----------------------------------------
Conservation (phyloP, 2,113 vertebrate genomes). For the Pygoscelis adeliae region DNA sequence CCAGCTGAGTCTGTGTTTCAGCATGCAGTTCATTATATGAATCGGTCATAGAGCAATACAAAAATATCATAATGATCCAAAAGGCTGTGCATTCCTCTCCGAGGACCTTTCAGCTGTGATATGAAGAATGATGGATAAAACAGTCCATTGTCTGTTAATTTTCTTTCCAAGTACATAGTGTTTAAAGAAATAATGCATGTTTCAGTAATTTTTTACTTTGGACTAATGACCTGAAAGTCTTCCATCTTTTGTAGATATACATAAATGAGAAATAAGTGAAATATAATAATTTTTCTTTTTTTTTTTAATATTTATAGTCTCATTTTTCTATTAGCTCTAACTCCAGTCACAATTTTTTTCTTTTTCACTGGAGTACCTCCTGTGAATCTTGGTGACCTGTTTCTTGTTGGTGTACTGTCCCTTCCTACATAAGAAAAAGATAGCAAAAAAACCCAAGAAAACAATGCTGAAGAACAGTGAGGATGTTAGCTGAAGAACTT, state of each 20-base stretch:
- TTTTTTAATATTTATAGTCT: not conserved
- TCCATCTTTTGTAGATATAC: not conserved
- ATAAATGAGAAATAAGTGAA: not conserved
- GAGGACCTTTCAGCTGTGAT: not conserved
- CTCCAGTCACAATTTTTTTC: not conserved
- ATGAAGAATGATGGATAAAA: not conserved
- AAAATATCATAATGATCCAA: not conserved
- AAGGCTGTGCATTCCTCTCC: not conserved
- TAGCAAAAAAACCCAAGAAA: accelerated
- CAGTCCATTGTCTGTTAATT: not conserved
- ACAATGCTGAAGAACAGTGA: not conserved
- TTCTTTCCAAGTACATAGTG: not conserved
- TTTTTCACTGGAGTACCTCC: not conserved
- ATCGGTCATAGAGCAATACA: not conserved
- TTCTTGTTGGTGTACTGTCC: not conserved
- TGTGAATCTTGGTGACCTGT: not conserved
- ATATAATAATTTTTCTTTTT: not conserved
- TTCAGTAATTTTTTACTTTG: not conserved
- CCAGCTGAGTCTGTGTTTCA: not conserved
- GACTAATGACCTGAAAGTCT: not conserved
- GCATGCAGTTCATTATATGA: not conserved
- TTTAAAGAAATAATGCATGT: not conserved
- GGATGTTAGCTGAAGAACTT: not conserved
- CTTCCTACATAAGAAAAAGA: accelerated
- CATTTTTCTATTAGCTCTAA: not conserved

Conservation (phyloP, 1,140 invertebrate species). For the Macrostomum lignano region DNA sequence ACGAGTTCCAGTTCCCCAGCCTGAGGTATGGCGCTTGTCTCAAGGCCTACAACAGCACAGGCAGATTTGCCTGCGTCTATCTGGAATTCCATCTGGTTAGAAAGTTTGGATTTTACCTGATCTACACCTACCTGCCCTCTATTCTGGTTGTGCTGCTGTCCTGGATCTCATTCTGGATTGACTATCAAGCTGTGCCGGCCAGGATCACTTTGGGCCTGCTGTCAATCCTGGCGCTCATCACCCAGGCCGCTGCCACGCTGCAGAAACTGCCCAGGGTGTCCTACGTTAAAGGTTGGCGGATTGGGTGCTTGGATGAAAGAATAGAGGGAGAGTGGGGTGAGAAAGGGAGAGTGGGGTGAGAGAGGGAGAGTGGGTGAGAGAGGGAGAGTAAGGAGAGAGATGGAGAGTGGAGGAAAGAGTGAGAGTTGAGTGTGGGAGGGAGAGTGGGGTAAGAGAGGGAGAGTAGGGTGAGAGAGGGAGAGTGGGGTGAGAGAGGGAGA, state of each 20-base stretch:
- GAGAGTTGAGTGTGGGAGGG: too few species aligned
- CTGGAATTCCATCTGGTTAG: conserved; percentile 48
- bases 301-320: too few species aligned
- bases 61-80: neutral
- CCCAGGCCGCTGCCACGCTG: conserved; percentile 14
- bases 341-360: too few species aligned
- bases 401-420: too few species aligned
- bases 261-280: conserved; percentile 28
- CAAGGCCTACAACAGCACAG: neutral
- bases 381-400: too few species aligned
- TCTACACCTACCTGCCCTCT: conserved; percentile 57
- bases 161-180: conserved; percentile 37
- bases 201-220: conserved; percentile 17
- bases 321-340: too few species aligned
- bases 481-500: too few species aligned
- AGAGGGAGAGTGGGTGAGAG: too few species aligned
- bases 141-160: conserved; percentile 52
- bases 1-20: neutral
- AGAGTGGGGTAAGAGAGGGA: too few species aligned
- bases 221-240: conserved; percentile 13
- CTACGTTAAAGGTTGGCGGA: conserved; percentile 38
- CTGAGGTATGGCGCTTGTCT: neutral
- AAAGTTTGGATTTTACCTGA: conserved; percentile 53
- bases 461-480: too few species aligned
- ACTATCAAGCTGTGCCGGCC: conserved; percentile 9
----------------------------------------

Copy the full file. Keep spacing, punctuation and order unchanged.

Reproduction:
Conservation (phyloP, 2,113 vertebrate genomes). For the Pygoscelis adeliae region DNA sequence CCAGCTGAGTCTGTGTTTCAGCATGCAGTTCATTATATGAATCGGTCATAGAGCAATACAAAAATATCATAATGATCCAAAAGGCTGTGCATTCCTCTCCGAGGACCTTTCAGCTGTGATATGAAGAATGATGGATAAAACAGTCCATTGTCTGTTAATTTTCTTTCCAAGTACATAGTGTTTAAAGAAATAATGCATGTTTCAGTAATTTTTTACTTTGGACTAATGACCTGAAAGTCTTCCATCTTTTGTAGATATACATAAATGAGAAATAAGTGAAATATAATAATTTTTCTTTTTTTTTTTAATATTTATAGTCTCATTTTTCTATTAGCTCTAACTCCAGTCACAATTTTTTTCTTTTTCACTGGAGTACCTCCTGTGAATCTTGGTGACCTGTTTCTTGTTGGTGTACTGTCCCTTCCTACATAAGAAAAAGATAGCAAAAAAACCCAAGAAAACAATGCTGAAGAACAGTGAGGATGTTAGCTGAAGAACTT, state of each 20-base stretch:
- TTTTTTAATATTTATAGTCT: not conserved
- TCCATCTTTTGTAGATATAC: not conserved
- ATAAATGAGAAATAAGTGAA: not conserved
- GAGGACCTTTCAGCTGTGAT: not conserved
- CTCCAGTCACAATTTTTTTC: not conserved
- ATGAAGAATGATGGATAAAA: not conserved
- AAAATATCATAATGATCCAA: not conserved
- AAGGCTGTGCATTCCTCTCC: not conserved
- TAGCAAAAAAACCCAAGAAA: accelerated
- CAGTCCATTGTCTGTTAATT: not conserved
- ACAATGCTGAAGAACAGTGA: not conserved
- TTCTTTCCAAGTACATAGTG: not conserved
- TTTTTCACTGGAGTACCTCC: not conserved
- ATCGGTCATAGAGCAATACA: not conserved
- TTCTTGTTGGTGTACTGTCC: not conserved
- TGTGAATCTTGGTGACCTGT: not conserved
- ATATAATAATTTTTCTTTTT: not conserved
- TTCAGTAATTTTTTACTTTG: not conserved
- CCAGCTGAGTCTGTGTTTCA: not conserved
- GACTAATGACCTGAAAGTCT: not conserved
- GCATGCAGTTCATTATATGA: not conserved
- TTTAAAGAAATAATGCATGT: not conserved
- GGATGTTAGCTGAAGAACTT: not conserved
- CTTCCTACATAAGAAAAAGA: accelerated
- CATTTTTCTATTAGCTCTAA: not conserved

Conservation (phyloP, 1,140 invertebrate species). For the Macrostomum lignano region DNA sequence ACGAGTTCCAGTTCCCCAGCCTGAGGTATGGCGCTTGTCTCAAGGCCTACAACAGCACAGGCAGATTTGCCTGCGTCTATCTGGAATTCCATCTGGTTAGAAAGTTTGGATTTTACCTGATCTACACCTACCTGCCCTCTATTCTGGTTGTGCTGCTGTCCTGGATCTCATTCTGGATTGACTATCAAGCTGTGCCGGCCAGGATCACTTTGGGCCTGCTGTCAATCCTGGCGCTCATCACCCAGGCCGCTGCCACGCTGCAGAAACTGCCCAGGGTGTCCTACGTTAAAGGTTGGCGGATTGGGTGCTTGGATGAAAGAATAGAGGGAGAGTGGGGTGAGAAAGGGAGAGTGGGGTGAGAGAGGGAGAGTGGGTGAGAGAGGGAGAGTAAGGAGAGAGATGGAGAGTGGAGGAAAGAGTGAGAGTTGAGTGTGGGAGGGAGAGTGGGGTAAGAGAGGGAGAGTAGGGTGAGAGAGGGAGAGTGGGGTGAGAGAGGGAGA, state of each 20-base stretch:
- GAGAGTTGAGTGTGGGAGGG: too few species aligned
- CTGGAATTCCATCTGGTTAG: conserved; percentile 48
- bases 301-320: too few species aligned
- bases 61-80: neutral
- CCCAGGCCGCTGCCACGCTG: conserved; percentile 14
- bases 341-360: too few species aligned
- bases 401-420: too few species aligned
- bases 261-280: conserved; percentile 28
- CAAGGCCTACAACAGCACAG: neutral
- bases 381-400: too few species aligned
- TCTACACCTACCTGCCCTCT: conserved; percentile 57
- bases 161-180: conserved; percentile 37
- bases 201-220: conserved; percentile 17
- bases 321-340: too few species aligned
- bases 481-500: too few species aligned
- AGAGGGAGAGTGGGTGAGAG: too few species aligned
- bases 141-160: conserved; percentile 52
- bases 1-20: neutral
- AGAGTGGGGTAAGAGAGGGA: too few species aligned
- bases 221-240: conserved; percentile 13
- CTACGTTAAAGGTTGGCGGA: conserved; percentile 38
- CTGAGGTATGGCGCTTGTCT: neutral
- AAAGTTTGGATTTTACCTGA: conserved; percentile 53
- bases 461-480: too few species aligned
- ACTATCAAGCTGTGCCGGCC: conserved; percentile 9